I’ve been busy out and about giving a talk about inclusion. In it, I explore what inclusion is and who it is for through the experience of one child (my own). I talk about inclusion as a political concept, and the importance it holds for parents like me in reclaiming a part of their child’s humanity that was lost through the process of diagnosis. I talk about how inclusion isn’t all about parents though, although this is a valid interpretation, but also about the student, and their entitlement to an education, and I talk about how this entitlement benefits us all, on a societal level, through acceptance and understanding of difference and diversity.
I quite like it, although, because I frame it in my own, and my child’s experience, I find that I get emotional, and, so do a lot of other people. Tissues get passed surreptitiously around the room. People connect with what I have said, and I know that this isn’t just that they have recognised the truth in my words, but that they have experienced it too. They come and tell me afterwards. It never fails to surprise me, when you get talking to SEND professionals, how many of them work in the field because of a loved one. They become interested in the field because of the connection, or they become determined to be the change they want to see and work to make a direct difference.
In many ways, though, it’s easier to say that you are working in the field of SEND because of a family member, than because of yourself and your own experience. It is a stigmatised thing, after all, no matter how we try to dress it up with sugary language and heartfelt platitudes. But this is exactly what you find, when you get the chance to share experiences on a more personal level, and it is, I believe, especially so in the field of dyslexia.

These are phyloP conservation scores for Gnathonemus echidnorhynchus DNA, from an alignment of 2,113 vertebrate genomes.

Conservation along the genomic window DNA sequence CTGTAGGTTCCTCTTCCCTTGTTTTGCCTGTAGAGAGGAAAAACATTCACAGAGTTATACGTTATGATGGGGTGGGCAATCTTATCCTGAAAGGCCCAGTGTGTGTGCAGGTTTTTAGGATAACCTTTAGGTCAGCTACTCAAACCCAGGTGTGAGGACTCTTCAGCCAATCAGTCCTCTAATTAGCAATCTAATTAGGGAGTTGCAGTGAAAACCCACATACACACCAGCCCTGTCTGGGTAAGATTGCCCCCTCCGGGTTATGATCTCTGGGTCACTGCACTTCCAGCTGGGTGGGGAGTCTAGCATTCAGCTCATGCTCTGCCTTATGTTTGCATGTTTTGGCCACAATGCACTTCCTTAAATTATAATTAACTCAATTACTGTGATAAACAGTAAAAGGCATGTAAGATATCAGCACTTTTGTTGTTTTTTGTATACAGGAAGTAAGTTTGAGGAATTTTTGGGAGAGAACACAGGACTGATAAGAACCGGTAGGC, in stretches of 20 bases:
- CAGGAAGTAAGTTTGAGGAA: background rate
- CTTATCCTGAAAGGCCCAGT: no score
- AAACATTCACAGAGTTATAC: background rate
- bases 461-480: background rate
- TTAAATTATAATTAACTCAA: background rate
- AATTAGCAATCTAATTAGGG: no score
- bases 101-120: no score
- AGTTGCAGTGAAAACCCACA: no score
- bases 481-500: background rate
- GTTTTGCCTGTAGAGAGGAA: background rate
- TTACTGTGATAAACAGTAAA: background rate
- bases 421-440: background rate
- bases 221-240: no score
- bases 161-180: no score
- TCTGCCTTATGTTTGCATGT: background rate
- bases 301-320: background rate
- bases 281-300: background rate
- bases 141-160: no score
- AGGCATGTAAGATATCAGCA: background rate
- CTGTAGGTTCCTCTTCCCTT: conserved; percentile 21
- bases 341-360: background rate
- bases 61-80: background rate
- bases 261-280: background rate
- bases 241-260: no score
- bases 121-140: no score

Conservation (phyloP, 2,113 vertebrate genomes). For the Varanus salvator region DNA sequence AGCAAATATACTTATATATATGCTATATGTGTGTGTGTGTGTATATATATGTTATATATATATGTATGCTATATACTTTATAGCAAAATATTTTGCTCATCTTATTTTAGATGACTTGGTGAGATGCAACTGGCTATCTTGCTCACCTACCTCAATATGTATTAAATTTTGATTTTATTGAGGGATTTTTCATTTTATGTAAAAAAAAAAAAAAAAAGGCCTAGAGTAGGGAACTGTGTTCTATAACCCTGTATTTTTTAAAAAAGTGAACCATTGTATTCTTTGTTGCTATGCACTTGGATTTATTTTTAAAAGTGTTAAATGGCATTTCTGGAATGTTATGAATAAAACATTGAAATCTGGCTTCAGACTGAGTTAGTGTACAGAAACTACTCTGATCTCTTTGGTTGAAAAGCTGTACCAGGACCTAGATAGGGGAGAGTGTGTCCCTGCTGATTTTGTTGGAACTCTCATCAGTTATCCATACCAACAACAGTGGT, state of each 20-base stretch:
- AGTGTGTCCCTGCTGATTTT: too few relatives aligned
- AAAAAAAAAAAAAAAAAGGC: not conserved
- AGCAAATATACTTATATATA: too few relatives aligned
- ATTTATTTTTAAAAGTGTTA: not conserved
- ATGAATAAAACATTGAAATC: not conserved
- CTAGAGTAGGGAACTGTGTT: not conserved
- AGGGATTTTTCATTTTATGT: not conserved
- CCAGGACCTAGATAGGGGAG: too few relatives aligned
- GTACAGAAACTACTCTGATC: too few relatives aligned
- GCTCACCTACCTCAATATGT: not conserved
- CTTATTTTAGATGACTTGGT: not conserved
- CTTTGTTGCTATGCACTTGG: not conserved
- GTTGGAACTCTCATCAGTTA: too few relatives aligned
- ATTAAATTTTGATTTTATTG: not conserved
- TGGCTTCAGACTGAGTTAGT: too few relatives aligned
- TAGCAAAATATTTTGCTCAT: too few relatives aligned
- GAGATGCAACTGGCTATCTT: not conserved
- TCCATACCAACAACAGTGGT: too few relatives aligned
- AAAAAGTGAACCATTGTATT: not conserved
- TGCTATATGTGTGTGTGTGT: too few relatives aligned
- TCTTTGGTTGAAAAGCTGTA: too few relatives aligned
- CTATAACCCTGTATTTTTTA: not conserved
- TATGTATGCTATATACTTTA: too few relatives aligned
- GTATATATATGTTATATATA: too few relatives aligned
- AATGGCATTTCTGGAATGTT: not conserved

I found myself wondering recently, when I led a training event on dyslexia, what it is and what you can do to support dyslexic students, what we do, as school leaders, to support dyslexic staff? It’s not as if we can ring Occupational Therapy and get them a special chair, as if they have a bad back, after all. Do we think to ask – and equally, do we think to say if that dyslexic person is us?
Dyslexic staff represent a huge resource in schools – after all, they are the ones who have come up with solutions to learning problems that clearly work – are we doing all we can to make their lives, in terms of their dyslexia, better? (I’m thinking of all the reading and writing we do as education professionals – especially SENCOs) or, and this is the question that made me really stop and think, do we somehow assume that once a person has gone through the education system and popped out the other end, that’s it? Job done?
I’m not sure I know the answer to that, so, here at DYT, we’d love to hear about your experiences.